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I am trying to process the submitted results for a form, containing data for a number of employees. The form inputs have names like "employees[1]_firstName" which needs to map to the PHP variable $companydata->employees[1]->firstName

When populating the $_POST array, PHP sees square brackets, and tries to make a multi-dimensional array, but gets it wrong (ignoring everything after the opening bracket)

This replicates $_POST but without the corrupted array keys: Note that I've taken out a foreach loop to simplify the question.

$post_data = explode('&', file_get_contents("php://input"));
// Result: $post_data = array('employees%5B1%5D_firstName=Timothy'

list($key, $value) = explode('=', $post_data[0]);
$key = urldecode($key);
$value = urldecode($value);
// Result: $key = 'employees[1]_firstName',  $value = 'Timothy'

However things go wrong when I try to use variable variables:

$post_key_parts = explode('_', $key);
// Result: $post_key_parts = array([0] => 'employees[1]', [1] => 'firstName')

$Companydata->$post_key_parts[0]->$post_key_parts[1] = $value;
// Expected result: Element [0] in array $employees => 'Timothy'

The actual result is a variable with square brackets in its name '$employees[0]', and no change to the $employees array. Putting curly brackets round the {$post_key_parts[0]} doesn't help.

I am trying to find a flexible solution that will also work for names of different lengths eg: employees[0]_address_lines[2] or employees[0]_addresses[1]_postcode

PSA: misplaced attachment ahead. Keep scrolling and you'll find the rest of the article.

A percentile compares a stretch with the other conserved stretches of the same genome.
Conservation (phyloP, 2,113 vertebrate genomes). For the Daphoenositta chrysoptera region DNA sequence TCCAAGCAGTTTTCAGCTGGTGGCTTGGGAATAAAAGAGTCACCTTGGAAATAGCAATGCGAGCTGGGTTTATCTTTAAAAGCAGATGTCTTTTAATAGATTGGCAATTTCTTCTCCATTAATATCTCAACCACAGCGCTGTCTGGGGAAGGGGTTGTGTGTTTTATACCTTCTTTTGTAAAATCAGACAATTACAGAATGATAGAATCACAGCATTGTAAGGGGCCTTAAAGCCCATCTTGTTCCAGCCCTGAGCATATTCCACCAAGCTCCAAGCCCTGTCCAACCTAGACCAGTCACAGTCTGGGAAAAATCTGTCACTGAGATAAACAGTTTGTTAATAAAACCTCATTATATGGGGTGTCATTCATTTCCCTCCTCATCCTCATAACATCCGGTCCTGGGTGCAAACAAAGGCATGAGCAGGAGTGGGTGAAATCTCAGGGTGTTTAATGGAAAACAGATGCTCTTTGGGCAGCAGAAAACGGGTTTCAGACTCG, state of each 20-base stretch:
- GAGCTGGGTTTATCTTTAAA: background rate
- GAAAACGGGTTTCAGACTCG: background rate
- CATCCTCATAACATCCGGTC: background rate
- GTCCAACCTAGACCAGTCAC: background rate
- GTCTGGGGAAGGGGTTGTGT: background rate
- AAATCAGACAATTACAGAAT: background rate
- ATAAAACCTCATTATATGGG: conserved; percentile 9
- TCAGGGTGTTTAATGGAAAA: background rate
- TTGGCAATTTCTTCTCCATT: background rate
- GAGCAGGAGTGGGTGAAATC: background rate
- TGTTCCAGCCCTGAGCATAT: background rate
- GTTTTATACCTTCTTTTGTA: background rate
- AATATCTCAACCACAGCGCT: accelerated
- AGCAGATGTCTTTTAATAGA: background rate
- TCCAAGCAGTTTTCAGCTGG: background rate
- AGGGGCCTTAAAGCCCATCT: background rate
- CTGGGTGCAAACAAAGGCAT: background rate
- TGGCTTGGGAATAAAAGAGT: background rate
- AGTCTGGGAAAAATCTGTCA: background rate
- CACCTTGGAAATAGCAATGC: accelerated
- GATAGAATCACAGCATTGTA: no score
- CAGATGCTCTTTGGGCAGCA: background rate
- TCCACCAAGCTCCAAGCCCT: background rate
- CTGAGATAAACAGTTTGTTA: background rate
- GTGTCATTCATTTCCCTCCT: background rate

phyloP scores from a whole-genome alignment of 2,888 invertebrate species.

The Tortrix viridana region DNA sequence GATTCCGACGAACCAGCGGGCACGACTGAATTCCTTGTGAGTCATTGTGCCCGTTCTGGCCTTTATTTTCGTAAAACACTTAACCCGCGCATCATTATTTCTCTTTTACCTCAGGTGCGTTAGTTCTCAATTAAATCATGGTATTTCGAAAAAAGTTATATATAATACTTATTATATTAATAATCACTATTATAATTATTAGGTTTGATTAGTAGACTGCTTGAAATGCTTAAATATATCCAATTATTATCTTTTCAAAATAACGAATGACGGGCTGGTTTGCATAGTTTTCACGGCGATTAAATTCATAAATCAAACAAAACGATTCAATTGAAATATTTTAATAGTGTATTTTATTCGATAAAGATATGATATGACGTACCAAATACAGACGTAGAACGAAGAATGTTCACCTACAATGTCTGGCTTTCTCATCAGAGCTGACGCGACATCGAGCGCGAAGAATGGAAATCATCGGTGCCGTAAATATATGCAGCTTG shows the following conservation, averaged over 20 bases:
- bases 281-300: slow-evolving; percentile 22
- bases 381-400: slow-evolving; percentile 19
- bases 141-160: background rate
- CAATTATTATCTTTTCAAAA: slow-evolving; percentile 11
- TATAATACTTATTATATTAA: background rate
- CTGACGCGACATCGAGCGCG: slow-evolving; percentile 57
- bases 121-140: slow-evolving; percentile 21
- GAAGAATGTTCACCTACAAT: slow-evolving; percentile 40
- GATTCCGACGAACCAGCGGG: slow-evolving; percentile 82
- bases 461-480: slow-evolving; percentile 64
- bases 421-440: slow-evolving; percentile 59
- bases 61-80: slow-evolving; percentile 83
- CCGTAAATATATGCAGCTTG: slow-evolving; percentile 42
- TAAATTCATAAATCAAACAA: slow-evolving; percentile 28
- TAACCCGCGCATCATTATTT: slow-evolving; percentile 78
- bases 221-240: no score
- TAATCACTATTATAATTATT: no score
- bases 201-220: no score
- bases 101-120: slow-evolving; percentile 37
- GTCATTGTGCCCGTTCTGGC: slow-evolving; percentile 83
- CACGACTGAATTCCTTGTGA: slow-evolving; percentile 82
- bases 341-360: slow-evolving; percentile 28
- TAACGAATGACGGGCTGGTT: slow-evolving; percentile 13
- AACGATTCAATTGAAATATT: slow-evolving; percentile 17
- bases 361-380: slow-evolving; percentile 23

I'm happy to avoid the sin of variable variables, but I can't think of an elegant way to do it with regexes or something like that.

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I knew variable variable were a bit hacky, but I am frankly astounded that PHP allows square brackets (and curly braces) in variable names, so long as they are created this way. –  Jim Jun 20 '12 at 14:25

1 Answer 1

up vote 1 down vote accepted

I would suggest you change the inputs' names. To make use of the built-in features of PHP. [] creates an array for you, use arrays then, as you are intended to use them.

I had the same problem and came up with this:

//HTML part
<input name="employee_firstName[]">
<input name="employee_address[]">

//PHP part
<?php
$info = array("firstName", "address")
foreach ($info as $i) {
    foreach ($_POST["employee_".$i] as $k => $v) {
        $companydata->employees[$k]->$i = $v;
    }
}
?>

NOTE I don't think you can do this for things like employees[0]_address_lines[2]. Or maybe try employees[0][address_line][] and use it as an array, but I'm not sure that works.

share|improve this answer
    
I think this is the way forward, changing my data structure to work with the built-in features rather than against them. –  Jim Jun 20 '12 at 14:24
    
True, but I later noticed that the "more complex" structure in my note won't work... so if it's not the problem this is the way to go. Otherwise you might have to parse the keys yourself, and that might be hard/dangerous. –  jadkik94 Jun 20 '12 at 14:31
    
I toyed with using eval()... which would be easy to get working, but quite hard to get working securely, given that I am passing in user generated data. In the end I parsed some keys myself, but changed the data structure to keep it to a minimum. –  Jim Jun 20 '12 at 14:40

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